Meanwhile, Chairperson Ping in his message pointed out that, since May 3, 1991, the questions one might want to ask are whether Africa has sufficiently funded the media sector to enable its actors be trained well, to ensure the credibility of Press organs and whether appropriate national laws have been established to guide the media landscape. To this, Mr. Ping concluded that, “twenty years after the Windhoek Declaration, Africa still needs to take concrete steps to empower its press and expand its scope for press freedom”.
 In this respect, the message of the Chairperson stressed that the African Union Commission has undertaken to make press freedom in the continent a tangible and irreversible reality; an undeniable right. “We have committed ourselves to continue the work we have started with respect to the protection of the journalists from undue intimidation and harassment, ensuring their safety, their physical and moral integrity while encouraging the practice of freedom of expression and free access to information as a fundamental right enshrined in Article 9 of the African Charter on Human and Peoples’ Rights, he noted.
  Finally, the message of Chairperson Ping underscored the importance for all African to work together as one in order to achieve these goals. ” This can only be achieved when we work hand in hand as one; including journalists, owners of media institutions, governments, development organizations, media practitioners, civil society organizations, intergovernmental organizations, United Nations and the international community, to guarantee the exercise of this inalienable right enshrined in Article 19 of the Universal Declaration of Human Rights”, he said.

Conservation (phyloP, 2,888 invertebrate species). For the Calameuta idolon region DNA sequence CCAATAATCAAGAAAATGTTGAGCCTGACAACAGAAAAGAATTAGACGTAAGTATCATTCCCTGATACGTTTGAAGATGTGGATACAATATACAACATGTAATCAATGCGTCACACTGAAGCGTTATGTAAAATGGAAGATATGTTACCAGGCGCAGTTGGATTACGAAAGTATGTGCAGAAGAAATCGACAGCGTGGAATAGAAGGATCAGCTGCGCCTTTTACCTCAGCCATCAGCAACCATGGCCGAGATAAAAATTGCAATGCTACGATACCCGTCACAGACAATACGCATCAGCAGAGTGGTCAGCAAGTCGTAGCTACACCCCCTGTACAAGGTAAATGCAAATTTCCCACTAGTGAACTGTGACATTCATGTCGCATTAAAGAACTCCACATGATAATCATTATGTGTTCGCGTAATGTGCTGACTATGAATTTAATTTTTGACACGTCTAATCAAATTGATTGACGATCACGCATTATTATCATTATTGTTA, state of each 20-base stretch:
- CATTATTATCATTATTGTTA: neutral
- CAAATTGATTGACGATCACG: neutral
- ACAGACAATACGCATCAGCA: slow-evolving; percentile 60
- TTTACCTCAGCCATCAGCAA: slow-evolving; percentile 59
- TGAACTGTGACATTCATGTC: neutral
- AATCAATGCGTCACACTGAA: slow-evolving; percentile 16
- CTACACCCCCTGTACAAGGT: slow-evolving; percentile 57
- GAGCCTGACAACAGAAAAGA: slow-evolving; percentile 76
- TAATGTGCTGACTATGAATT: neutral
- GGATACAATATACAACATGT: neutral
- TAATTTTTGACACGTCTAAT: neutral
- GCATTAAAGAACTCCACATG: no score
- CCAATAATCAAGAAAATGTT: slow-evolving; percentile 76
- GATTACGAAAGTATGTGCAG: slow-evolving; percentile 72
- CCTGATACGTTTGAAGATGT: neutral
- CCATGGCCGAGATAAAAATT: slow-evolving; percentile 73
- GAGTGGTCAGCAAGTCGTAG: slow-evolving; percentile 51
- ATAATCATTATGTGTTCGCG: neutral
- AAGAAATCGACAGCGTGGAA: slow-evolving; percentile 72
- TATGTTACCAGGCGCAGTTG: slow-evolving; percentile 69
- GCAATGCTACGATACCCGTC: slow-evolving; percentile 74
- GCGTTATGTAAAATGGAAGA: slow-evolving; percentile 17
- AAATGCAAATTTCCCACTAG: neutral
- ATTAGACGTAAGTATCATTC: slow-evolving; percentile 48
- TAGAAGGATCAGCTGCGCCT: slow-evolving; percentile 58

African Union Commission (AUC)

Sunday, May 1, 2011

The challenges of the new media at heart of World Press Freedom Day celebrations

29-04-2011 (Paris)
The challenges of the new media at heart of World Press Freedom Day celebrations WPFD 2011 logo
“21st Century Media: New Frontiers, New Barriers” is the theme of this year’s World Press Freedom Day, celebrated on 3 May, with major events in Washington DC and New York (USA), alongside local and regional events all over the world.
The Washington conference (1 to 3 May), co-organized by UNESCO with the U.S. State Department and over 20 civil society partners, will examine the growing role of the internet, the emergence of new media and the dramatic rise in social networking in recent years. The Director-General of UNESCO, Irina Bokova, will open the conference alongside Judith McHale, Under Secretary of State for Public Diplomacy and Public Affairs, U.S. Department of State.

Global Report on the Status of Women in the News Media launched

29-04-2011 (Paris)
Global Report on the Status of Women in the News Media launched Cover page of the Report © IWMF
In a groundbreaking effort to promote the voice of women in the news-gathering and news dissemination process, UNESCO and the International Women’s Media Foundation (IWMF) collaborated in a global research partnership that has culminated in the publishing of a report on women in the news media.
The study report – titled Global Report on the Status of Women in the News Media - represents a set of reliable and comprehensive data on which to make a clear determination about where women currently fit into the news-making operation, decision-making hierarchy and ownership structure of media companies.